In 1998, a Mexican newspaper named (Reforma) “reported that the Russian mafia was supplying Mexican Drug traffickers with radars, automatic weapons, grenade launchers and small submersibles in exchange for cocaine, amphetamine and heroine”(Ramon,J Miro, p30). How could a criminal group procure such weapons?
           It is conclusive evidence that the Russian mafia has a strong leverage on the wheels of the Russian army. What will happen if these groups become embroiled in businesses with Iran or North Korea or with terrorists?
             Nevertheless, I will not focus on the Russian mafia since it is not as dangerous as what is going on in Central Asia ( Afghanistan, Uzbekistan and Georgia). Why?
           Afghanistan is one of the hottest spots in the world; It is the origin of 90% of the heroine seized in the EU (Smith, p206). This heroine is smuggled through the north of Afghanistan mainly Uzbekistan, Turkmenistan, Georgia, Chechnya and the former Yugoslavia. These countries are very sensible since there are terrorists or insurgents in most of them. And terrorists are using Islamism as a pretext in order to make money through TOC.
            In Uzbekistan for instance there is the IMU( Islamist Movement of Uzbekistan) which was erected to establish an Islamic state in Central Asia. This military rebellion had made incursions in other countries like Kirgizstan and Uzbekistan. However, this movement is using Islam to recruit fighters and to gain support from the local population. This movement is “ best understood as an amalgam of personal vendetta, Islamism, drugs, geopolitics and terrorism” (Swanstrom,p21). This IMU is controlling third of the drugs entering Kyrgyzstan (Ibid, p20).
            This area is very sensible since it is surrounded by 4 nuclear powers: Russia, China, India, Pakistan and two other powerful countries: Iran and Turkey. So any spill over of Islamism can lead to serious security problems in the whole region. Mainly for China which has a Muslim community in its border with Pakistan. And for Russia, which has a big Muslim community in the south borders with Georgia and Chechnya where an Islamic insurgency is underway creating serious security problems to the Russian government. The linkage between TOC and the security problems of Russia is that Georgian government is involved in business with criminal groups mainly the Home affairs minister who received a huge bribe from TOC groups to allow them installing bases there(Swan storm, p 13 ): That’s why a strange war was triggered  between Russia and Georgia in 2008.
   We conclude that TOC has relation with terrorism and geopolitical agenda for the great powers. And these TOC groups can lead this nuclear region to a slippery slope of instability.

              2- The Centre of Africa, the Sahel region and TOC:
             The Sahel region is a humongous desert extending from Mauritania to Niger to Mali to the South of Algeria to Chad to The west of Sudan. It is the largest desert in the world. This region was used by TOC mainly during the Algerian civil war started from 1991 till now, during this period, tobacco smuggling thrived and also firearms which were sold to the terrorists in the north of Algeria (Lacher, p1).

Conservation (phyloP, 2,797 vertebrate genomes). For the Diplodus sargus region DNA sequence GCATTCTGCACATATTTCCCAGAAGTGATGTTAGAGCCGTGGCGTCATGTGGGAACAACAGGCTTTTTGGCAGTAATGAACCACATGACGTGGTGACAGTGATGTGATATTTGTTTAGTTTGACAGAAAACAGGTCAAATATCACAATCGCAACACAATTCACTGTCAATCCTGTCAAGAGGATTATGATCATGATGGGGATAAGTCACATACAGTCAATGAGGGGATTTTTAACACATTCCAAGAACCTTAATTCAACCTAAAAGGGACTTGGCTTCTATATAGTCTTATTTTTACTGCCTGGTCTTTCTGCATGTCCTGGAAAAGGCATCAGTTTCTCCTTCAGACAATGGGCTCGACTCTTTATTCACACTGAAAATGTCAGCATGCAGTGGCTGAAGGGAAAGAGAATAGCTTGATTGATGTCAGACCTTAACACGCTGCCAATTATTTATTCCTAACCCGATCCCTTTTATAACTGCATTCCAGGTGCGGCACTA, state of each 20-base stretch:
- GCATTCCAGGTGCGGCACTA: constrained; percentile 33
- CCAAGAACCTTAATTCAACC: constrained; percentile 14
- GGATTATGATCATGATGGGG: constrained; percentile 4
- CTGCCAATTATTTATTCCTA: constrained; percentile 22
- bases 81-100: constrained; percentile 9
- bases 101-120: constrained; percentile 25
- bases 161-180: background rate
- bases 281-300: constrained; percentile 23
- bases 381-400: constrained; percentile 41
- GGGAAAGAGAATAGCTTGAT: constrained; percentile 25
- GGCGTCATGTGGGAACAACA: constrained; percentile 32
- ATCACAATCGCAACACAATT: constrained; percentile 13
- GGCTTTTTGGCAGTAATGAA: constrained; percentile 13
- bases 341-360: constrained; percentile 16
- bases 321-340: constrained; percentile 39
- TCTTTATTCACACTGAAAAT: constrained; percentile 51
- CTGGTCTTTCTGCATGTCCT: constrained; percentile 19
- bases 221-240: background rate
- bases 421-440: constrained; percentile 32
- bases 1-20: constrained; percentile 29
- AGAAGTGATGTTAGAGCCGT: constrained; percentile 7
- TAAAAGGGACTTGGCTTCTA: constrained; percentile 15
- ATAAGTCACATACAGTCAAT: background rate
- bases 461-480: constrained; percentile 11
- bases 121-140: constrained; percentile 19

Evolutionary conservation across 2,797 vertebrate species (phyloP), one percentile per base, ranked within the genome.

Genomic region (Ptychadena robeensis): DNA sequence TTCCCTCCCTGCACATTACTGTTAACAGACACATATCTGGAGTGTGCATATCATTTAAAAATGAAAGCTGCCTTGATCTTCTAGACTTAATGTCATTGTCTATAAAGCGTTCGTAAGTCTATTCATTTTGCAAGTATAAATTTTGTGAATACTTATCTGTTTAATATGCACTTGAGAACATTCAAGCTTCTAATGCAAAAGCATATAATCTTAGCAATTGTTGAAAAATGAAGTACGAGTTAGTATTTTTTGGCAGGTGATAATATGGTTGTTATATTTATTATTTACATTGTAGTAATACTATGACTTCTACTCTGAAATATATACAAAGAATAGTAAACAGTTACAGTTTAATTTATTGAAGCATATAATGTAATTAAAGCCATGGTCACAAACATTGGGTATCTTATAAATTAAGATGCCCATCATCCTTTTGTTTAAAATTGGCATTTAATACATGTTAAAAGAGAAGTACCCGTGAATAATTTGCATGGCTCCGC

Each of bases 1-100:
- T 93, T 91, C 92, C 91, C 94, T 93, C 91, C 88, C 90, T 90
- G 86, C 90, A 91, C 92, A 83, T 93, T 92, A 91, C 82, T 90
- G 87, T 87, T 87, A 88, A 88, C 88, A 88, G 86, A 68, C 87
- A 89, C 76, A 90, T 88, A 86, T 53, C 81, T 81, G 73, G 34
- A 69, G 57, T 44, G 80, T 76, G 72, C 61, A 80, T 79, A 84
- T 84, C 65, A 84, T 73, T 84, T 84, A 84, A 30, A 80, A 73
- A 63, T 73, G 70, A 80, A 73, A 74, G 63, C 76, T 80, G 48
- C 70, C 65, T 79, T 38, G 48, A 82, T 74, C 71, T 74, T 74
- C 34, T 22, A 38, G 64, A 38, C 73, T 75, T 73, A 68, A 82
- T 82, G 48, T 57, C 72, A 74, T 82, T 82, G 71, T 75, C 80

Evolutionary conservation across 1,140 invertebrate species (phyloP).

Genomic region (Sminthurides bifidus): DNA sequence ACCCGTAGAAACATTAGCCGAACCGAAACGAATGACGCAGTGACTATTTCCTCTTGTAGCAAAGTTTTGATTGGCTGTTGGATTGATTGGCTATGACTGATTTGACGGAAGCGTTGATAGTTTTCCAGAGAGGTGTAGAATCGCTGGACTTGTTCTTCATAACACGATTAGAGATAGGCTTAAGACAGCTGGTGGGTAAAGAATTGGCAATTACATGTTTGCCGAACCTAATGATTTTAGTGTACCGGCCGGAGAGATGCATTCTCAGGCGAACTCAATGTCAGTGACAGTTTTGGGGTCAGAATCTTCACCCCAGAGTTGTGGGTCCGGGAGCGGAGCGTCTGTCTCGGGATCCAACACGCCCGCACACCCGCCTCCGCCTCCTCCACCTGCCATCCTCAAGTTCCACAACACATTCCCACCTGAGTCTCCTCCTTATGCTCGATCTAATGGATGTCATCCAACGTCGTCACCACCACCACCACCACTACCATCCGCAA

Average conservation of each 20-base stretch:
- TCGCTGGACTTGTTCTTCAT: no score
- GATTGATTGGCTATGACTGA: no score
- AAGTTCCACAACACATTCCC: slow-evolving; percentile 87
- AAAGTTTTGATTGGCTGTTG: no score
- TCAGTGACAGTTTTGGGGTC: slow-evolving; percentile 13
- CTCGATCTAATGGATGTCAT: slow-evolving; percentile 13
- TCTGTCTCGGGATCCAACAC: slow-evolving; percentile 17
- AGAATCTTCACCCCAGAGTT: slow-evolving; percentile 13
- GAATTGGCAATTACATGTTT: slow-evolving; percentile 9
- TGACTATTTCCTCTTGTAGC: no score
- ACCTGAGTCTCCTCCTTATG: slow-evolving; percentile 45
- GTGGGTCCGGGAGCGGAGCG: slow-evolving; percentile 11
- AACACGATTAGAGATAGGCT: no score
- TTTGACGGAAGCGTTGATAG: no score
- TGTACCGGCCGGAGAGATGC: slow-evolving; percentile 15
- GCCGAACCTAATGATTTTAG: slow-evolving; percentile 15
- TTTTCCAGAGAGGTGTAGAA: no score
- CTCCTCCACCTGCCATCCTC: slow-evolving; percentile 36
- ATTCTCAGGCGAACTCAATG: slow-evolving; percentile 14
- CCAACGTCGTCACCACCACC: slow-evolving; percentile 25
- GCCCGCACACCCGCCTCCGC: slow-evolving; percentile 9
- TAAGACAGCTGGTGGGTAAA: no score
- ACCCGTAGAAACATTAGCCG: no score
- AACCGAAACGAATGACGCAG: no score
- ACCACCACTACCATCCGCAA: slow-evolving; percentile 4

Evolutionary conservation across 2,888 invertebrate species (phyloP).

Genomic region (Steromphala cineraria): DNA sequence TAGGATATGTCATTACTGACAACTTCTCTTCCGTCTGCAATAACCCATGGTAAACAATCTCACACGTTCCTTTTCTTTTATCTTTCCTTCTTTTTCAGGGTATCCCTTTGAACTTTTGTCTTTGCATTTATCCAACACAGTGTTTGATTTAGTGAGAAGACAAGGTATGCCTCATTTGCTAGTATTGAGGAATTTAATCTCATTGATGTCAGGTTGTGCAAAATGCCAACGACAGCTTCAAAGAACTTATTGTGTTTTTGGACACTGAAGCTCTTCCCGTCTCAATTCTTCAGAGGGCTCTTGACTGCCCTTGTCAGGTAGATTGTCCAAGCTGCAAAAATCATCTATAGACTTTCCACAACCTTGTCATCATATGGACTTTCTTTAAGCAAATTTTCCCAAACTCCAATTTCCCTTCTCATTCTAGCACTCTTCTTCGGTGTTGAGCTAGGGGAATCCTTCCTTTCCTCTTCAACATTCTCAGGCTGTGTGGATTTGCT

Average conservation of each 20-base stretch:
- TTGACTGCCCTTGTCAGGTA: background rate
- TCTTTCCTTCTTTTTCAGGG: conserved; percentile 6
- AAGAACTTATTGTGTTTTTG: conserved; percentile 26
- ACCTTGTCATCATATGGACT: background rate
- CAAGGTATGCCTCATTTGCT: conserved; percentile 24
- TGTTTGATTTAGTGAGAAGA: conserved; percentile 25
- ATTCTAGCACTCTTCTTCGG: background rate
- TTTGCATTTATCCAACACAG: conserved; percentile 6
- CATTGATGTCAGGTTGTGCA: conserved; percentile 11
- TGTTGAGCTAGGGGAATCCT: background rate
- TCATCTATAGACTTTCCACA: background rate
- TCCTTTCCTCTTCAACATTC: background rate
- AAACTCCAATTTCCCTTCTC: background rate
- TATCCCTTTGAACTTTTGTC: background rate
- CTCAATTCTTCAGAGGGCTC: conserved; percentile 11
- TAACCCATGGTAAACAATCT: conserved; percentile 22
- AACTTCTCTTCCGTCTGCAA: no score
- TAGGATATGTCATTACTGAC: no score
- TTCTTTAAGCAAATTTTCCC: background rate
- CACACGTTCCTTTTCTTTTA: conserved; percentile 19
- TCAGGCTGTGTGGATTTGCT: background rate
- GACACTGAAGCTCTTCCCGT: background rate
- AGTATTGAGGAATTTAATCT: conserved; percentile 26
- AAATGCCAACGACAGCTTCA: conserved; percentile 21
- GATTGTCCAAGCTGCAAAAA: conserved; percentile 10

This area is also the road of cocaine from Latin America to Europe through Morocco; it is also the road of the road of Moroccan hashish toward Algeria, Egypt and the Arabic peninsula (Lacher, p2). In 2009, a wrecked Boeing 227 jet was found in the north of Mali, it was full with cocaine (Lacher, p2).
          However, this TOC has taken other dimensions by the emergence of Al Qaida in the Islamic Maghreb (AQIM), which is a branch of the Al Qaida. The organisation is mainly political in the North of Algeria but in the south it is running criminal activities to fund itself especially: abduction and kidnapping of western nationals.
              In 2003, 32 Europeans were kidnapped in the south of Algeria. In 2008, 8 Europeans were kidnapped and in 2009, 10 were kidnapped, in 2010, 9 others were kidnapped and the ransom were several millions of € per hostage (Lacher, p2).
               This AQIM is using this money to recruit fighters from the Berber tribes known as Touareg, who are scattered between four states in this region : Mauritania, Mali, Niger, and in the South of Algeria. In 2006, they tried to create their own ethnic state by proclaiming insurgency in the north of Mali but it failed since Algeria has a strong leverage in the region.
              This AQIM has led to a serious security crisis between Algeria, Mali, Mauritania and France, when this later launched a stinger operation to free French hostages that ended with the death of these French hostages and a fiasco in France.
               With the current uprising in Libya, AQIM is present in the East of Libya, and the Algerian army is in an emergency to control his long open borders with Libya. The weakness of Algeria is that the majority of its oil fields are closer to the open border with Libya. And if this oil fields are targeted by this AQIM this will lead to a big war in the south of Europe.

          3- TOC In Latin America: Narcostate.
                         I will focus on Mexico and Colombia since they are the most dramatic cases in the region.